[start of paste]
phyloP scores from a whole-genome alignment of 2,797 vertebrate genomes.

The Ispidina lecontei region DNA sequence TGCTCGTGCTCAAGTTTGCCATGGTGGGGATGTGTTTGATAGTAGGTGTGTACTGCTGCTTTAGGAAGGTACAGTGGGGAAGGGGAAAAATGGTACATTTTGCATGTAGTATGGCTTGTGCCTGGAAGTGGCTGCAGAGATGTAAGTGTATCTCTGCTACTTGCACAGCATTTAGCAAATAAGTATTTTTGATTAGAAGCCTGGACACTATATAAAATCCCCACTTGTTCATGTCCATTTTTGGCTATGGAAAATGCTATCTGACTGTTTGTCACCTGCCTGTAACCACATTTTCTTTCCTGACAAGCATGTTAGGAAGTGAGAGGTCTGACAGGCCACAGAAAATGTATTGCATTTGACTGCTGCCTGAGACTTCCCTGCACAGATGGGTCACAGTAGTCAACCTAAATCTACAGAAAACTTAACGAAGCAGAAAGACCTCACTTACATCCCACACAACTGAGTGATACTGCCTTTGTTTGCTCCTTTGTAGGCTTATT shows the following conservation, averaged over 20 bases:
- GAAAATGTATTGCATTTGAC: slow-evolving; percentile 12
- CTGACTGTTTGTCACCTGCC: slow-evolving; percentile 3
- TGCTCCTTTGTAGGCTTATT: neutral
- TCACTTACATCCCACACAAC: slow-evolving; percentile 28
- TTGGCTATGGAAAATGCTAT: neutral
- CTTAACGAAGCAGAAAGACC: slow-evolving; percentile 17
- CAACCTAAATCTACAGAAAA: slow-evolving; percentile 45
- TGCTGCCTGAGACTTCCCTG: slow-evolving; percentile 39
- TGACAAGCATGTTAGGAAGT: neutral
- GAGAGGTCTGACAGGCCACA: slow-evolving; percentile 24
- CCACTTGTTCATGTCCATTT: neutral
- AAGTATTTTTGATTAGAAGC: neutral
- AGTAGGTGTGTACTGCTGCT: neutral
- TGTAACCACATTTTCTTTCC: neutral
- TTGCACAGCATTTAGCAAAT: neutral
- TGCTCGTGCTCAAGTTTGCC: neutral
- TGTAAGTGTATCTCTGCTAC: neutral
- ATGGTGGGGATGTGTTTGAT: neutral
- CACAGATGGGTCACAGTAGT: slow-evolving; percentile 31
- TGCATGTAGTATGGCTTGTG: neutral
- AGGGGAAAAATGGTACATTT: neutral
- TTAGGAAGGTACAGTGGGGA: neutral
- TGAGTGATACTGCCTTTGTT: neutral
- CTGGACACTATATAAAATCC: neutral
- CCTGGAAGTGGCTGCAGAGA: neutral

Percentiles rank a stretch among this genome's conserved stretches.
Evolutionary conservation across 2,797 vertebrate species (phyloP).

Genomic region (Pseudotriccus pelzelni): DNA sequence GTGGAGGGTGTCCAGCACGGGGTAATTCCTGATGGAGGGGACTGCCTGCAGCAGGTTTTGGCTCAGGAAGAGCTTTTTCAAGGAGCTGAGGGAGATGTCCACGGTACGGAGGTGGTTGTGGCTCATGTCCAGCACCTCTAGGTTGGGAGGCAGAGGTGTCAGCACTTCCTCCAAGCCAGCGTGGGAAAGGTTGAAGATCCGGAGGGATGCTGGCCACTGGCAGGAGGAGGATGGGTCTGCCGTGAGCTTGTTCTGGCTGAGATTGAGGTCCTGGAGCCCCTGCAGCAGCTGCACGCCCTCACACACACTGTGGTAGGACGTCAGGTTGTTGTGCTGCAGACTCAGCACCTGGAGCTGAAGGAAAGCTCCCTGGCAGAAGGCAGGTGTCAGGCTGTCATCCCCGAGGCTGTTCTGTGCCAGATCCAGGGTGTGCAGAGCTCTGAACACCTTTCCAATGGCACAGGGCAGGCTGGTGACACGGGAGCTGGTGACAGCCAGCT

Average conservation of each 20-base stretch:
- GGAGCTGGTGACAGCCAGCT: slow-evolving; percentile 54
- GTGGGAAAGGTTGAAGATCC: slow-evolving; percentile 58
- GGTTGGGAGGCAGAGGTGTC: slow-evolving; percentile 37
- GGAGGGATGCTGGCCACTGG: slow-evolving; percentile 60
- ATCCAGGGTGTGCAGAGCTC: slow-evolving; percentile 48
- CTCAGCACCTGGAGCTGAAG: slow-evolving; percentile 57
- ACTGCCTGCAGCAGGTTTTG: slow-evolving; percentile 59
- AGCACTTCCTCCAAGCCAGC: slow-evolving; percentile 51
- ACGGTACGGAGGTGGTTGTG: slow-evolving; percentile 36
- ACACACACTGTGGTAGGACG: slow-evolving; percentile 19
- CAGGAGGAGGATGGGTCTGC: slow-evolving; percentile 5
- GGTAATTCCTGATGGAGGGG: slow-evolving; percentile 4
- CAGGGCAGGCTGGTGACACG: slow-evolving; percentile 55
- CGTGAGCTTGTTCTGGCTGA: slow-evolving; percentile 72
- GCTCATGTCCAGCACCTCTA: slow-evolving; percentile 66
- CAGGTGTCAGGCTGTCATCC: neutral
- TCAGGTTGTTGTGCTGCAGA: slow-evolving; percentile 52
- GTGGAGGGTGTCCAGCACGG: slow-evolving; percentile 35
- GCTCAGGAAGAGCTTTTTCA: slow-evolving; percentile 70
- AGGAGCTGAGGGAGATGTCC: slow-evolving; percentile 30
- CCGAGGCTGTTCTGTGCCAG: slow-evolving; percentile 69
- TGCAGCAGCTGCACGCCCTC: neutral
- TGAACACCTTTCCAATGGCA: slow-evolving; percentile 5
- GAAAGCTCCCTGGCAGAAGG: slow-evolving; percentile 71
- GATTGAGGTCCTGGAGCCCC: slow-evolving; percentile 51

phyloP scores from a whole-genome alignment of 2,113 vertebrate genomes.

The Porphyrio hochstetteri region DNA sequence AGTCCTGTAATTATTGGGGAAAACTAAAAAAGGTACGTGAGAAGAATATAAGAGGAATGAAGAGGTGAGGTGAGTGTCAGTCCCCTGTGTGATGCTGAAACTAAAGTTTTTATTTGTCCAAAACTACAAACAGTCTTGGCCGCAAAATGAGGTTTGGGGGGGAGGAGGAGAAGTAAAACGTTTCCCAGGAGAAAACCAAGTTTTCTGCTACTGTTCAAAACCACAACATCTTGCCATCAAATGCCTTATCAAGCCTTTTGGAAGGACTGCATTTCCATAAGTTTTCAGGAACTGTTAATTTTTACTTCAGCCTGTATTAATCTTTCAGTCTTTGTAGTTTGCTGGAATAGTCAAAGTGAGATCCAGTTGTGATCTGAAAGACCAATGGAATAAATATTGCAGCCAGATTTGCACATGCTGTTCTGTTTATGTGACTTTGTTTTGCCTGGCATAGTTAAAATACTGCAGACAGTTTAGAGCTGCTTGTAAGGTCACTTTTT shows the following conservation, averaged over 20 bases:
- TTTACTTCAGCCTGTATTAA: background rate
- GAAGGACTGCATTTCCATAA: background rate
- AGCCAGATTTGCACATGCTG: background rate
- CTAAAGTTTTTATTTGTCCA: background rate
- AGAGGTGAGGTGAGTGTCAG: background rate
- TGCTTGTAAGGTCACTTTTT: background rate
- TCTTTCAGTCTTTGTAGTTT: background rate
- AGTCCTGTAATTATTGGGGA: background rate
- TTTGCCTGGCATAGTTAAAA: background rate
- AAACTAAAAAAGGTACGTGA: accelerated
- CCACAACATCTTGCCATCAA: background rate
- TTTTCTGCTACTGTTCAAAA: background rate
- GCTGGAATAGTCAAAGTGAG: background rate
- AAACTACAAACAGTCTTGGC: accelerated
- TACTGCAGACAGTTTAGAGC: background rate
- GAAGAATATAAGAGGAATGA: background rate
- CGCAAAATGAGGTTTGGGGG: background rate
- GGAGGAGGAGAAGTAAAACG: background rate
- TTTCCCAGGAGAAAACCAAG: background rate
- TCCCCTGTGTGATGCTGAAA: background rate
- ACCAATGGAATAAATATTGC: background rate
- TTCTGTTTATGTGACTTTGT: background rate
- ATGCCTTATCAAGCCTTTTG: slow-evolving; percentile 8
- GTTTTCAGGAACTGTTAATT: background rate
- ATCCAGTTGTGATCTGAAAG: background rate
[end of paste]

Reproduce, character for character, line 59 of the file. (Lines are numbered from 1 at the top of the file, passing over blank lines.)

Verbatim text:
- TTTACTTCAGCCTGTATTAA: background rate